Body size and survivorship in overwintering populations of Porcellio laevis (Isopoda

Oniscidea)

Scott Kight, M. Martinez, A. Merkulov

Research output: Contribution to journalArticleResearchpeer-review

4 Citations (Scopus)

Abstract

Because female Porcellio laevis (Isopoda: Oniscidea) carry eggs and young manca in a ventral marsupium, fecundity and body size are positively correlated. We examined female body size in November and February, a period in which breeding does not occur and changes in body size are unlikely to be attributed to growth. Our results from two consecutive years revealed several general patterns. First, the sex-ratio of individuals collected with baited traps was extremely female-biased. Second, body size was significantly larger (as indicated by length of antennae and appendages) in samples collected during November than in those collected during February. Third, no same-month differences in body size were found between years, suggesting that differential mortality during the non-breeding season does not result in natural selection on body size. These results suggest that older (presumably senescent) females suffer increased mortality risk over the winter.

Original languageEnglish
Pages (from-to)112-118
Number of pages7
JournalEntomological News
Volume112
Issue number2
StatePublished - 1 Jan 2001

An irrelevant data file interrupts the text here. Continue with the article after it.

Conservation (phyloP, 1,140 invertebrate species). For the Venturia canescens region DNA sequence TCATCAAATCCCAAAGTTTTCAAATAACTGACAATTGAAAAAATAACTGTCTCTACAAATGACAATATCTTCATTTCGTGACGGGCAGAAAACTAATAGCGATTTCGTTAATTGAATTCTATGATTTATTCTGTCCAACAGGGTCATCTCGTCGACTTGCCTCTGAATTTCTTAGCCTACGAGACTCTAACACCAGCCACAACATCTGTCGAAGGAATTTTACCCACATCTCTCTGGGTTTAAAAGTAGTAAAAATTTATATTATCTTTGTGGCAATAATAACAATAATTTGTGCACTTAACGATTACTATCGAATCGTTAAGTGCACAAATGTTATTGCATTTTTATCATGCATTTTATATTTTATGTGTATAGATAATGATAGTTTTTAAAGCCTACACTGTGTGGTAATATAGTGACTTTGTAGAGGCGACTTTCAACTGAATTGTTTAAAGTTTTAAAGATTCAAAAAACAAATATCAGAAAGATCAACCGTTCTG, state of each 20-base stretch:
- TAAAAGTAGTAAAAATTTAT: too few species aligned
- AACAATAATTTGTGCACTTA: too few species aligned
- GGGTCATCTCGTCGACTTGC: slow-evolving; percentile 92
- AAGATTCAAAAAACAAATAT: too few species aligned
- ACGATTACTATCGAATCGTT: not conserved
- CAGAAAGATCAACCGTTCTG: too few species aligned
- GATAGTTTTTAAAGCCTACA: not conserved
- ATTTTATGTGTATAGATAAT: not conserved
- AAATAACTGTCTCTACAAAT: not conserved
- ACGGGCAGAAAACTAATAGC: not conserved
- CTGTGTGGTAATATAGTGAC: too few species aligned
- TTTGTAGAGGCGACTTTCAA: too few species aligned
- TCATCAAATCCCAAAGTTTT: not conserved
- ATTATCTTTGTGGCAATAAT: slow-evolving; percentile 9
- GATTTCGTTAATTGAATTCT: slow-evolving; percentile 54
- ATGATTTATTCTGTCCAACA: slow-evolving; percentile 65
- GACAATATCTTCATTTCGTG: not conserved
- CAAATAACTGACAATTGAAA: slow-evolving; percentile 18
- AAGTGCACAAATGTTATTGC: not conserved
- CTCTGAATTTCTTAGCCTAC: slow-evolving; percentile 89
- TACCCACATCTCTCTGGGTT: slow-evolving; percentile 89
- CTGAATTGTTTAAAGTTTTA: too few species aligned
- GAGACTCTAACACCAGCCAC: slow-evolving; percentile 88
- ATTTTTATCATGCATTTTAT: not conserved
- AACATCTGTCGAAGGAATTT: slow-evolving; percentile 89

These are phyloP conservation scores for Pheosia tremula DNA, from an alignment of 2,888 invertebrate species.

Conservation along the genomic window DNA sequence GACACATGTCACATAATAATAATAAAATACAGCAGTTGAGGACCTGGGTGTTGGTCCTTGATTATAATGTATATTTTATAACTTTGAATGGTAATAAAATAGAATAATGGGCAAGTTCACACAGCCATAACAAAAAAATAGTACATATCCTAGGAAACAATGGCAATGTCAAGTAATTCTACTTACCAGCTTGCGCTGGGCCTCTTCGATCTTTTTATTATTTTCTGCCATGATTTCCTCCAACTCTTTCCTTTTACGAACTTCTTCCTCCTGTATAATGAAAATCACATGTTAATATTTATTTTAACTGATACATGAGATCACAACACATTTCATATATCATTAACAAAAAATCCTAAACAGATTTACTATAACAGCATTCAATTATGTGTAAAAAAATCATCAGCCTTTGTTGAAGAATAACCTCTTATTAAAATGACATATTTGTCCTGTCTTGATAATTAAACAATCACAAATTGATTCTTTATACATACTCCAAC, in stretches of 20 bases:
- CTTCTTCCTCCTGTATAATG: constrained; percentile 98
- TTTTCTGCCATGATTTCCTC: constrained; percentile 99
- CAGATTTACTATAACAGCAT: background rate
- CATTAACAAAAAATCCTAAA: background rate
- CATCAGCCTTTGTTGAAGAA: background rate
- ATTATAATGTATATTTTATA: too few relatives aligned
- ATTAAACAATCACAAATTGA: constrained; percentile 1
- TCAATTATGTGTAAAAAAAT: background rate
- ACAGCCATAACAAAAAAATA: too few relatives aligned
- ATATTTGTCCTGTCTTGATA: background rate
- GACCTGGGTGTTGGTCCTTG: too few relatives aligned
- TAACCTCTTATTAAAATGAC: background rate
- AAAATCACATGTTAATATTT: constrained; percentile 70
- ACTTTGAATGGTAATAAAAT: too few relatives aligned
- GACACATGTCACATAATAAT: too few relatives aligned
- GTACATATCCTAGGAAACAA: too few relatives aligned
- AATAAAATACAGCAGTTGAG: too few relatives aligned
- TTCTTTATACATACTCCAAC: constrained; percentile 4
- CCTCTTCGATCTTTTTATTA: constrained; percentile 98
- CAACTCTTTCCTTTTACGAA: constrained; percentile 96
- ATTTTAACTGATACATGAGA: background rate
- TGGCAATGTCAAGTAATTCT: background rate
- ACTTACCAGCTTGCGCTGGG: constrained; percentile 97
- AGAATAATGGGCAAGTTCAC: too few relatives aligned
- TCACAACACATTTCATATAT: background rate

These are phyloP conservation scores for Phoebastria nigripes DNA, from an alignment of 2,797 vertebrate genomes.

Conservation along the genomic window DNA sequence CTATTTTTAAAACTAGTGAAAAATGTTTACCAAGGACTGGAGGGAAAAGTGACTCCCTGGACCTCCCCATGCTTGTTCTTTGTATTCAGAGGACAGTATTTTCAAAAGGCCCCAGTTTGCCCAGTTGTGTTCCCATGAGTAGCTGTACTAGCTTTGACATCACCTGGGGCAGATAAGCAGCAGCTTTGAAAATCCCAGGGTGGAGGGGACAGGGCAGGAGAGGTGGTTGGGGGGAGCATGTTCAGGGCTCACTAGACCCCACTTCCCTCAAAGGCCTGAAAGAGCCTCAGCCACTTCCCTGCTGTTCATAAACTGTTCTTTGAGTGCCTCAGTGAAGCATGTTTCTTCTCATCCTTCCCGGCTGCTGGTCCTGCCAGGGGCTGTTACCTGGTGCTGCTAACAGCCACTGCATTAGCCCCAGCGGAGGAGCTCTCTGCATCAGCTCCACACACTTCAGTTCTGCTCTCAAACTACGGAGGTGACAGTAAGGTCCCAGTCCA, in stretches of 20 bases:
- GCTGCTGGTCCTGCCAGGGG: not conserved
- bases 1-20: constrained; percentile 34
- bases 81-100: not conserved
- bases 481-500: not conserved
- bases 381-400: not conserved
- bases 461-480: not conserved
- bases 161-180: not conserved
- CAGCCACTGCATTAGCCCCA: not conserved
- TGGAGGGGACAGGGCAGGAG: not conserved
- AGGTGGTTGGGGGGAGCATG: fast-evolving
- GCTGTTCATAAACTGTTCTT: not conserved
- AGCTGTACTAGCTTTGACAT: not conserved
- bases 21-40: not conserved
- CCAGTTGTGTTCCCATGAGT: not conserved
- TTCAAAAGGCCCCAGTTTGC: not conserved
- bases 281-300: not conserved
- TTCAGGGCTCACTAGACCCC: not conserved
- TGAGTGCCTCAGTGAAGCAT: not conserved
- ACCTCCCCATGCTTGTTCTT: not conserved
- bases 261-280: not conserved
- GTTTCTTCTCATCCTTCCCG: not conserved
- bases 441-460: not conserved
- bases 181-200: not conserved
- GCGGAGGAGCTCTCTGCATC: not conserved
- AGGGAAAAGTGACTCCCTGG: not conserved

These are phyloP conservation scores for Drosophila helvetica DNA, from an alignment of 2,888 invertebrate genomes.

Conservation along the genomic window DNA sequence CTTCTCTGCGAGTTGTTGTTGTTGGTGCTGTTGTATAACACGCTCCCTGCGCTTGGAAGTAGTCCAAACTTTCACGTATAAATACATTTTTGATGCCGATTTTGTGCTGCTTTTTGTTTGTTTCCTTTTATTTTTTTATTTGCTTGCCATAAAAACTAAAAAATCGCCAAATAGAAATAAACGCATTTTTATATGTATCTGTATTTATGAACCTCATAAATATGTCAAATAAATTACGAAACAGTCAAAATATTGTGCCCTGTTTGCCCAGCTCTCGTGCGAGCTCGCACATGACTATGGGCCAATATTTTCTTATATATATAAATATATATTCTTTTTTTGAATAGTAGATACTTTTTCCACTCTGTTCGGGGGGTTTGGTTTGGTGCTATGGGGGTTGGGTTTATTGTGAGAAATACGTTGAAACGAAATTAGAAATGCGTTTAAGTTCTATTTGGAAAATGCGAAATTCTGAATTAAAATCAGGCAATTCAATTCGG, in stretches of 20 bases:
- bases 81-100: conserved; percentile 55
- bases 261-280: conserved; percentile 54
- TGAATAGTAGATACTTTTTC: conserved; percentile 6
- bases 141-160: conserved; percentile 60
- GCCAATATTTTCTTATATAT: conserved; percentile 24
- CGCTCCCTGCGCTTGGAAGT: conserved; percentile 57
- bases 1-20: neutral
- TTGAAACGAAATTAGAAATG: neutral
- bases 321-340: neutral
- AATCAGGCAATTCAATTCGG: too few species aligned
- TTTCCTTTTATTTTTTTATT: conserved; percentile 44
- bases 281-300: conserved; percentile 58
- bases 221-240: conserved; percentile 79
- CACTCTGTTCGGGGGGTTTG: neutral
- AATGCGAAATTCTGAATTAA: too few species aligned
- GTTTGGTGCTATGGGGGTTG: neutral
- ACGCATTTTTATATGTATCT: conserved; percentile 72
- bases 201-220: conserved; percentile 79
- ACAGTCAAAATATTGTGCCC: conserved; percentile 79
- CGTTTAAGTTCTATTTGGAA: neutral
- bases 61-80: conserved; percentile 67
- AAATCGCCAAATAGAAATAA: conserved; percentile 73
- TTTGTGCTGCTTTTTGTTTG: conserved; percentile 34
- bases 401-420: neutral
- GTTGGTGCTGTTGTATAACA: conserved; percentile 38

Fingerprint

Porcellio
overwintering
Isopoda
survivorship
body size
survival rate
mortality risk
appendages
natural selection
antennae
sex ratio
antenna
fecundity
traps
breeding
egg
mortality
winter

Cite this

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abstract = "Because female Porcellio laevis (Isopoda: Oniscidea) carry eggs and young manca in a ventral marsupium, fecundity and body size are positively correlated. We examined female body size in November and February, a period in which breeding does not occur and changes in body size are unlikely to be attributed to growth. Our results from two consecutive years revealed several general patterns. First, the sex-ratio of individuals collected with baited traps was extremely female-biased. Second, body size was significantly larger (as indicated by length of antennae and appendages) in samples collected during November than in those collected during February. Third, no same-month differences in body size were found between years, suggesting that differential mortality during the non-breeding season does not result in natural selection on body size. These results suggest that older (presumably senescent) females suffer increased mortality risk over the winter.",
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Body size and survivorship in overwintering populations of Porcellio laevis (Isopoda : Oniscidea). / Kight, Scott; Martinez, M.; Merkulov, A.

In: Entomological News, Vol. 112, No. 2, 01.01.2001, p. 112-118.

Research output: Contribution to journalArticleResearchpeer-review

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